Popular Music Harmony 2011

©2011 m.mermikides@surrey.co.uk

The C Major Scale and its Diatonic Harmony
©2010 Mermikides

1. The 7 notes of C Major:
I II III IV V VI VII

4 &4

˙

˙

˙
tone

˙
semitone

˙
tone tone

˙
tone

˙
semitone

˙

tone Major 2nd

Major 3rd Perfect 4th Perfect 5th Major 6th Major 7th Octave

2. Triads: Root 3rd & 5th starting from each scale degree:
Major Triad: R, 3, 5
'UK' I 'US' I

(These triad types occur in the same order in any major key)
Minor Triad: R, b3, 5 Diminished Triad: R, b3, b5

& ˙ ˙ ˙

C

ii IIm Dm

˙ ˙ ˙

iii IIIm Em

˙ ˙ ˙

IV IV F

˙ ˙ ˙

V V G

˙ ˙ ˙

vi VIm Am

˙ ˙ ˙

viiº VIIº Bdim

˙ ˙ ˙

Major Diatonic Harmony Practice
m.mermikides@surrey.ac.uk

Reference: The diatonic triads and 7th chords of C Major.
'UK' I 'US' I

& ˙ ˙ ˙
I I^7 Cmaj7

C

ii IIm Dm

˙ ˙ ˙

iii IIIm Em

˙ ˙ ˙

IV IV F

˙ ˙ ˙

V V G

˙ ˙ ˙
V7 V7 G7

vi VIm Am

˙ ˙ ˙

viiº VIIº Bdim

˙ ˙ ˙

ii7 IIm7 Dm7

iii7 IIIm7 Em7

IV^7 IV^7 Fmaj7

iv7 VIm7 Am7

viØ VIIm7(¨5) Bm7b5 ˙

& ˙ ˙ ˙ ˙

˙ ˙ ˙ ˙

˙ ˙ ˙ ˙

˙ ˙ ˙ ˙

˙ ˙ ˙ ˙

˙ ˙ ˙ ˙

˙ ˙ ˙

1. Find the key (add key signature), notate and analyse the following progression.
GŒ„Š7 E‹7 A‹7 D7

&
E‹7 A‹7 D7 GŒ„Š7

&

CŒ„Š7

D7

E‹7

A‹7

&

CŒ„Š7

D7

GŒ„Š7

&

2

2. Notate and write chord symbols for this progression in a key of your choice
ii7 V7 Imaj7 IVmaj7

&
viiø7 iii7 vi7

&
3. Write chord symbols and analyse with roman numerals the following chords:

### ™ w ™w & w w ### w w & w w

w w w w w w w w

w w w w w w w w

w w w w w w w w

4. Write chord symbols and analyse with roman numerals the following chords (6 chords and secondary dominants are used)

bw w &b w w w bb w & w w b nw &b b w w w

w nw w w w bw w w bw w w w

bw w w w w ww w w w w w

w w w w w nw w w

The Cycle of 5ths
©2010 Mermikides

C F
Am Dm Em

G D

Bb
Gm Bm

Eb

Cm

Cycle of 5ths
Bbm D#m Ebm G#m

F#m

A

Fm

C#m

Ab

E

Db

F# Gb

B

1. Diatonic Cycle of 5ths
©2010 Mermikides

Imaj7 I IVmaj7 IV V V7

(augmented 4th/ dimished 5th)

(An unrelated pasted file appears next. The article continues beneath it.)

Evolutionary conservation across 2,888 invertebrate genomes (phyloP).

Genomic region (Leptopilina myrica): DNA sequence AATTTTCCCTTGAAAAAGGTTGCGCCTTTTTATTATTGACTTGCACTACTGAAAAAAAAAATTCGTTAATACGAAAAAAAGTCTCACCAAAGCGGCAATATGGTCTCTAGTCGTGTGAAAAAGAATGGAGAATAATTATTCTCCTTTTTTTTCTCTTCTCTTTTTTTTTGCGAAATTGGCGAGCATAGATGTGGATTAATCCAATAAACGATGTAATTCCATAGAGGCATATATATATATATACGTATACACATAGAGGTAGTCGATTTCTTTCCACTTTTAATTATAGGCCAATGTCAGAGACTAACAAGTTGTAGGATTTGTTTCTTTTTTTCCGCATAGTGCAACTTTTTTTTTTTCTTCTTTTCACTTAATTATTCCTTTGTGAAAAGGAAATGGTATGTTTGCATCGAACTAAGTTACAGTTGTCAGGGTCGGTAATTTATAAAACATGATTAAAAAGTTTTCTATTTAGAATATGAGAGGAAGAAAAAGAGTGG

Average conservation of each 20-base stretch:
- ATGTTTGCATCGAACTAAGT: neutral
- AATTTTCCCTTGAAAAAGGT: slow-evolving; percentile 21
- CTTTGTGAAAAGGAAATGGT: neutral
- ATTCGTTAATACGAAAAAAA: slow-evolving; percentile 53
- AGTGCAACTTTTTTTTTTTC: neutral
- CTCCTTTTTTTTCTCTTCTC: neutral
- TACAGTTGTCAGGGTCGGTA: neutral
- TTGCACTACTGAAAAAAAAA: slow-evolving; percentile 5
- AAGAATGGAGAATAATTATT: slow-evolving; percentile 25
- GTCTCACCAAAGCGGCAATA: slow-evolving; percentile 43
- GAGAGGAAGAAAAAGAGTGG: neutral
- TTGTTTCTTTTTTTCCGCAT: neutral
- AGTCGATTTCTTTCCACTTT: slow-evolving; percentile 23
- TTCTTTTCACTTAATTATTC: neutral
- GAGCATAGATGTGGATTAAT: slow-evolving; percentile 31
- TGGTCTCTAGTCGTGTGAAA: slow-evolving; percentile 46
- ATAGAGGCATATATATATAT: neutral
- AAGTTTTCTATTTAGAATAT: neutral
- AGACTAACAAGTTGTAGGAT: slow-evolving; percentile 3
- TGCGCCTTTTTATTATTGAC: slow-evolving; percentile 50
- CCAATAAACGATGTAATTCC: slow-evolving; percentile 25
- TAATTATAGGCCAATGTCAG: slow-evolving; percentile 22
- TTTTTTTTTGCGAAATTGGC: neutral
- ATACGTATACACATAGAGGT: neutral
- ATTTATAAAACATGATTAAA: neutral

viiø

viiº

Diatonic Cycle of 5ths
iii iii7 vi vi7

ii

ii7

2.Composing with Diatonic harmony
©2010 Mermikides

Imaj7 I IVmaj7 IV V V7

(augmented 4th/ dimished 5th)

viiø

viiº

Diatonic Cycle of 5ths
iii iii7 vi vi7

ii

ii7

They're are no compositional 'rules' But here are some effective mechanisms to try I can jump to any chord ('I' as in 'one' not me) Any chord can jump to I (or IV or V) All other motion as indicated (dashed is less common) End on I Chords can be in there triadic, 7th or other form (6th, 9th, 13th, add9 etc.)

3.Secondary Dominant 7ths
©2010 Mermikides

C7 I7 I!7 G7
IV!7

C!7 F!7 G7

V7

Bø viiø V7/iii B7 iii7 V7/vi E7

Secondary Dominants

Dm7 ii7 V7/V

Em7

Am7 vi7 V7/ii A7

D7

4.Secondary Dominant 7ths Paths
©2010 Mermikides

C7 Gm7 I7 I!7 G7
IV!7

v7

C!7 F!7 G7

V7

Bø viiø V7/iii B7 iii7 V7/vi E7

Secondary Dominants

Dm7 ii7 V7/V

Em7

Am7 vi7 V7/ii A7

D7

The C Natural Minor Scale and its Diatonic Harmony
The 7 notes of the C natural minor scale:

b4 & b b4

˙
tone

˙
semitone

˙
tone

˙
tone

˙

˙
semitone tone

˙
tone

˙

Triads: Root 3rd & 5th starting from each scale degree: The triads in a minor key are:
Minor Triad: R, b3, 5
i iiº IIº Ddim Im Cm

Diminished Triad: R, b3, b5
III ¨III E¨ iv IVm Fm v Vm Gm

Major Triad: R, 3, 5
VI ¨VI A¨ VII ¨VII B¨

b &b b ˙ ˙ ˙

˙ ˙ ˙

˙ ˙ ˙

˙ ˙ ˙

˙ ˙ ˙

˙ ˙ ˙

˙ ˙ ˙

7th Chords: Root 3rd 5th & 7th starting from each scale degree: The 7th chord types in a natural minor key are:
Major 7 chord: R, 3, 5, 7 Dominant 7 chord: R, 3, 5, b7
i7 Im iiøØ IIm7(¨5) Dm7b5 III^7 ¨III^7 E¨maj7

Minor 7 chord: R, b3, 5, b7 Minor 7b5 chord: R, b3, b5, b7 (Half diminished)
iv7 IVm7 Fm7 v7 Vm7 Gm7 VI^7 ¨VI^7 A¨maj7 VII7 ¨VII7 B¨7 ˙

b &b b ˙ ˙ ˙ ˙

Cm7

˙ ˙ ˙ ˙

˙ ˙ ˙ ˙

˙ ˙ ˙ ˙

˙ ˙ ˙ ˙

˙ ˙ ˙ ˙

˙ ˙ ˙

It is common in a minor key for the V chord to be changed from min7 to dom7. So here Gm7 would become G7 eg V7 - i or iiø - V7 - i.

Minor Diatonic Harmony Self-test
m.mermikides@surrey.ac.uk

Reference: The diatonic triads of A natural minor.
'UK' i 'US' Im

& ˙ ˙ ˙

Am

iiº IIº Bdim

˙ ˙ ˙

III ¨III C

˙ ˙ ˙

iv IV Dm

˙ ˙ ˙

v Vm Em

'UK' V 'US' V

˙ ˙ ˙

VI ¨VIm F

˙ ˙ ˙

VII ¨VII G

˙ ˙ ˙

i Im Am

˙ ˙ ˙

Common alterations from Harmonic minor:

#˙ ˙ ˙

E

viiº VIIº G©º ˙ ˙ #˙ ˙

Reference: The diatonic 7ths of A minor.
'UK' i7 'US' Im7

& ˙ ˙ ˙ ˙

Am

iiØ IIm7(¨5) Bdim

˙ ˙ ˙ ˙

IIImaj7 ¨III^7 C^7

˙ ˙ ˙ ˙

iv7 IVm7 Dm7

˙ ˙ ˙ ˙

v7 Vm7 Em

˙ ˙ ˙ ˙

VI^7 ¨VI^7 F

VII7 ¨VII7 G

˙ ˙ ˙ ˙

˙ ˙ ˙ ˙

Am ˙

i7 Im7

˙ ˙ ˙

˙ #˙ ˙ ˙ 1. Notate, write chord names and analyse the diatonic triads of
Common alterations from Harmonic minor:

'UK' V7 'US' V7
E7

viiº7 VIIº7 G©º7 ˙ ˙ #˙ ˙

a) sharp minor key of your choice (using a key signature)- indicate the common alterations of the v and VII chords

&
b) flat key of your choice (using a key signature) - indicate the common alterations of the v and VII chords

&

2

2. Notate, write chord names and analyse the diatonic 7th chords of a) sharp key of your choice (using a key signature) - indicate the common alterations of the v7 and VII7 chords